Aims & Objectives
The holistic, unifying strength of the Institute is the shared perception among its members that the human givens approach endeavours to include all currently known implications arising from research into the functioning of the human brain, in conjunction with the body, and the wider society in which we all live. Current mental health and educational institutions do not yet fully operate from such a basis, which is why HGI is necessary.
The human givens approach is a continually evolving one, incorporating new knowledge and insights as they become available.
Our aims are:
- to raise general awareness of the givens of human nature – which clarifies what we need in order to live mentally healthy and fulfilled lives, and provides us with the framework for improving all forms of human endeavour and interaction
- to raise awareness of what constitutes effective therapy, and why the human givens approach belongs to this category
- to improve access to human givens therapy, including via GPs and the NHS
- to extend the use of the human givens approach to other fields, such as education, business and diplomacy
- to improve the way children are educated
- to improve services to mentally and emotionally disturbed people
- to make community life more humane and tolerant
- to show why human life is intrinsically meaningful.
In addition, the HGI coordinates reviews of related scientific studies and relates them to the broad information base from which the human givens concept derives.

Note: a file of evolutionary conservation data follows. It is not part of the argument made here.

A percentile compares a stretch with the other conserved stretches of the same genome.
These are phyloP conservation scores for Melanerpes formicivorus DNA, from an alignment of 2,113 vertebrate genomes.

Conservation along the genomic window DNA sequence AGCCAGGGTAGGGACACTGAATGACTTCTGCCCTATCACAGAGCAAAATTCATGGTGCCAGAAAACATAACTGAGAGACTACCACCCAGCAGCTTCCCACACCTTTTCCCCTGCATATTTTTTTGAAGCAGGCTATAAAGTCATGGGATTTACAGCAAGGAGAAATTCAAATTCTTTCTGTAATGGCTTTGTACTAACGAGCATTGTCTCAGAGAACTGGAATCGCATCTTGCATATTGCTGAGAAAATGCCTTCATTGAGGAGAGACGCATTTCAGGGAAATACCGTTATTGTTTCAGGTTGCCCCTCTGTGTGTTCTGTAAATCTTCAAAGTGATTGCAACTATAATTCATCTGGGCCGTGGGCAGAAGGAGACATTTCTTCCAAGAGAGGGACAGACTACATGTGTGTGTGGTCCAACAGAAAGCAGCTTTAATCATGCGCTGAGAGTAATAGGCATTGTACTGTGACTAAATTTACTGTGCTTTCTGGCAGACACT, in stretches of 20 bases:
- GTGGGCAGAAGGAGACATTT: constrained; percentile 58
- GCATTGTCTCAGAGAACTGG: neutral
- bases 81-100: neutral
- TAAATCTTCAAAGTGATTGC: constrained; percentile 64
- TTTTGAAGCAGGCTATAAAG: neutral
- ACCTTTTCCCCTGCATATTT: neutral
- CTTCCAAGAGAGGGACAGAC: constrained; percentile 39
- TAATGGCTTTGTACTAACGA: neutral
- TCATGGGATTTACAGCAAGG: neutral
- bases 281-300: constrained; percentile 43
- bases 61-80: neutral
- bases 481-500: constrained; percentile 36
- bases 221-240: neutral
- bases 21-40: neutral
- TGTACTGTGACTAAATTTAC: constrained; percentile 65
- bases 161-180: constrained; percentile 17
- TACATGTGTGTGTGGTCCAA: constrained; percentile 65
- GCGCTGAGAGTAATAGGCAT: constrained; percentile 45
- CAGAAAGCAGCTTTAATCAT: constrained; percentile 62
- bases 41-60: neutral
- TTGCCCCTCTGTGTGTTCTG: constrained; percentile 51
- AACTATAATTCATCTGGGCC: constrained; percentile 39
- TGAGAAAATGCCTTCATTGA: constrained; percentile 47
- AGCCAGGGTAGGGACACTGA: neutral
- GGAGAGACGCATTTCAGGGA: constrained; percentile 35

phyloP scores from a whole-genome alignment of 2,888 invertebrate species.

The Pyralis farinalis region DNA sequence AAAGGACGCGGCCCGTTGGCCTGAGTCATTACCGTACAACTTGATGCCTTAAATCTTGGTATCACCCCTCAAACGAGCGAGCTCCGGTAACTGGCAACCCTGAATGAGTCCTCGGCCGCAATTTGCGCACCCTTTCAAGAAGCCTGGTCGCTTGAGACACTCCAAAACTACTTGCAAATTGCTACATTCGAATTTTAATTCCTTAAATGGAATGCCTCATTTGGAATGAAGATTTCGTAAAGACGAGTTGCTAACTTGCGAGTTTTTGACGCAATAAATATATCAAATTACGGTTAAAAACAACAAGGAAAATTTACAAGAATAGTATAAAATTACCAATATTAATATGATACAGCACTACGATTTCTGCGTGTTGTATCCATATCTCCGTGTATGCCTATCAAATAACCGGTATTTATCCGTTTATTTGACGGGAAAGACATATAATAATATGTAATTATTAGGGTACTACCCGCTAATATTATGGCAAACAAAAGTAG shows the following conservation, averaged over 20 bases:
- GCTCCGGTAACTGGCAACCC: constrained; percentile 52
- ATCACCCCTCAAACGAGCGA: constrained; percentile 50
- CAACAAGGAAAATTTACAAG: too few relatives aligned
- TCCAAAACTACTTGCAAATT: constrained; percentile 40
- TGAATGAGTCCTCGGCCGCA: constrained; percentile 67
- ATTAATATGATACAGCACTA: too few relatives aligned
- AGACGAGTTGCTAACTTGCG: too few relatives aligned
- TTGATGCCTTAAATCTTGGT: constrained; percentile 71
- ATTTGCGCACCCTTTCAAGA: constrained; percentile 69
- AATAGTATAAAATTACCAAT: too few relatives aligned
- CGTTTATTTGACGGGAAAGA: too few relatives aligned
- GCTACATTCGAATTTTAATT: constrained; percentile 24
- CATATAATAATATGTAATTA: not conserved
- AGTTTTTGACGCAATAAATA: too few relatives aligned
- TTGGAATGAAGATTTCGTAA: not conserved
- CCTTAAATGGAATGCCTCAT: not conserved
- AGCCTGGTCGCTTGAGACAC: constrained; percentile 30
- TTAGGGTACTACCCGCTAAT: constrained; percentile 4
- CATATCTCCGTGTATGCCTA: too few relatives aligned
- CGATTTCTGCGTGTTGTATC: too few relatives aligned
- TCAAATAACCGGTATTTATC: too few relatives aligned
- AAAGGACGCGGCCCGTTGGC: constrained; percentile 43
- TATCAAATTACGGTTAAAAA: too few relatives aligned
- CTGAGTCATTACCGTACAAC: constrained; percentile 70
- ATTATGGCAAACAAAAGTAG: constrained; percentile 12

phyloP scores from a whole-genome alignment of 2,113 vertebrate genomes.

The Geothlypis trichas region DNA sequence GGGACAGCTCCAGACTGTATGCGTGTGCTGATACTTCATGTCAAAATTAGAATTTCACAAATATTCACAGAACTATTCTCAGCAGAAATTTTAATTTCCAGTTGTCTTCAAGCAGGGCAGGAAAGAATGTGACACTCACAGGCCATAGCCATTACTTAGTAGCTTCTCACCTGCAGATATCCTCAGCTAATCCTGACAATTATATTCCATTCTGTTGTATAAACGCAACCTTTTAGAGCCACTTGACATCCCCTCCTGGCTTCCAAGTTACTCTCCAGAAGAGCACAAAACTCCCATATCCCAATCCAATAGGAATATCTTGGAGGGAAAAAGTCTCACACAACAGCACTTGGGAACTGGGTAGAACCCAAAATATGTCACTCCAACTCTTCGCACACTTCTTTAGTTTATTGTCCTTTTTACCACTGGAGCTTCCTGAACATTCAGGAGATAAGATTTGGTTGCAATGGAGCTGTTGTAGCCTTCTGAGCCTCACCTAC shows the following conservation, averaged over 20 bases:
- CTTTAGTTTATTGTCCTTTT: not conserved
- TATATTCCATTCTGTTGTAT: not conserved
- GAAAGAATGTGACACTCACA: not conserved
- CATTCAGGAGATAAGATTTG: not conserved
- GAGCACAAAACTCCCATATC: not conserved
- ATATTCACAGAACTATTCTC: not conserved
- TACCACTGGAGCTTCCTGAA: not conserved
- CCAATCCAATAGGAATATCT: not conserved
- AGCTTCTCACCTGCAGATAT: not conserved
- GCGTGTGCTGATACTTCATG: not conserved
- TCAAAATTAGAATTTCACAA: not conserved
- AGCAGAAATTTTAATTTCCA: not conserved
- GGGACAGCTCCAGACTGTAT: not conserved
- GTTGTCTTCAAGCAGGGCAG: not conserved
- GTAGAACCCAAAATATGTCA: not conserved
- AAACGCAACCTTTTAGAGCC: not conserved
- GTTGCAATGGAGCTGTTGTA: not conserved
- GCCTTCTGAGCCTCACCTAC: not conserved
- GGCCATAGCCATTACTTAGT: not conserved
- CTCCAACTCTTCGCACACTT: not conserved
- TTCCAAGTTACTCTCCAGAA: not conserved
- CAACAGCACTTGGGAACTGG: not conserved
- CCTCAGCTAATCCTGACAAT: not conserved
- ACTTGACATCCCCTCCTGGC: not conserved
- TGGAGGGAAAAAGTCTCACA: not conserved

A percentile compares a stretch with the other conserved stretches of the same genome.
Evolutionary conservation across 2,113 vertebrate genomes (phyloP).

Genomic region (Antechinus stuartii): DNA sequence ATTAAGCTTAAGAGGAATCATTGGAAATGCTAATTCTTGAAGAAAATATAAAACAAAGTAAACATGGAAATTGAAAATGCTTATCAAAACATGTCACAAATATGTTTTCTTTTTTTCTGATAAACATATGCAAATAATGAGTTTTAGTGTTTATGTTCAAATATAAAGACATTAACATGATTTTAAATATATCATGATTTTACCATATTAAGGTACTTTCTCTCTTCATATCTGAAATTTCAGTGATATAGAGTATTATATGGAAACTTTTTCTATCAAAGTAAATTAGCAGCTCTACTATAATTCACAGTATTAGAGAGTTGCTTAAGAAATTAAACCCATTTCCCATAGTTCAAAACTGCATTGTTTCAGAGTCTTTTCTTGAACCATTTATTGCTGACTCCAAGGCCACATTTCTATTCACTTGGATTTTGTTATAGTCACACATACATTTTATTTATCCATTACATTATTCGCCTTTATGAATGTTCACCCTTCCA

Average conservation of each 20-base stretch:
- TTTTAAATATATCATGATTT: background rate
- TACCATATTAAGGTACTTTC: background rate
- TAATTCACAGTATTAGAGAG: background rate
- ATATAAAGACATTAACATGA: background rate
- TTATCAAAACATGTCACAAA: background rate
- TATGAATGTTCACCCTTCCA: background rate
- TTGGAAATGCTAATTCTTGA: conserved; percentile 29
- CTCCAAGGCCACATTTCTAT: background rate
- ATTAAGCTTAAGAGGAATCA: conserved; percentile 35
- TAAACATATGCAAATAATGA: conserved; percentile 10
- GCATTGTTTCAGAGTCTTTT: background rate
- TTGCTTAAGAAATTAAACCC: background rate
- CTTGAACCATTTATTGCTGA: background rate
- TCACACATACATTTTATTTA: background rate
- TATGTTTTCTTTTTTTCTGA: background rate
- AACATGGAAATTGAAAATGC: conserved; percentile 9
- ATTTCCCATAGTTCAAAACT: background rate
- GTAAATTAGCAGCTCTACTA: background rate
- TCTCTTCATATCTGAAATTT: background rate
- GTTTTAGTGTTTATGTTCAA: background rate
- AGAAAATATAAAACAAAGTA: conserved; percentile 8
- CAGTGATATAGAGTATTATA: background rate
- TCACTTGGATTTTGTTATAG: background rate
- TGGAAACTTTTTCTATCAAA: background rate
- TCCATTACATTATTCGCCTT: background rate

The Institute also advances education, monitors examination standards at the Human Givens College, sets standards of professional practice in this area, and organises local, national and international meetings to maintain and advance the human givens perspective.
It speaks for those of its members — professional psychotherapists, counsellors, teachers, social workers and others in the medical/caring professions — at whatever level they operate, whose day-to-day work depends on this approach, and the therapeutic and educational techniques consequent on it.
Explore our articles and interviews
Ivan Tyrrell talks to Anne Glyn-Jones author of "Holding up a Mirror" about the dynamics of history that eventually lead to the destruction of security, prosperity and artistic achievement.
The fundamental new direction in therapy is more than just a set of new techniques explains Bill O'Hanlon in an article first published in 1995.
Would you know if someone you care about has depression? Most people probably think that they would, but it isn’t necessarily as obvious as you might expect. Indeed, until some simple screening questionnaires were introduced for GPs to use, half of them were missing the diagnosis in patients that came to consult them.
The torment of ‘caring’ for a much-loved brother suffering from psychosis, to whom the NHS has failed to offer meaningful help …
Frances Masters describes what led her to set up a charity to deliver free psychotherapeutic coaching, based on the human givens.
Martin Baldwin tells us about being diagnosed with Complex Post Traumatic Stress Disorder (CPSTD) after numerous traumatic experiences and the life-saving, life-changing impact of human givens therapy
Gail Rhodes and Jenny Waddington describe their experience of establishing a small business to spread availability of the human givens approach.
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Volume 25, No 1, 2018, the latest edition of the Human Givens Journal is now available.
Date posted: 11/06/2018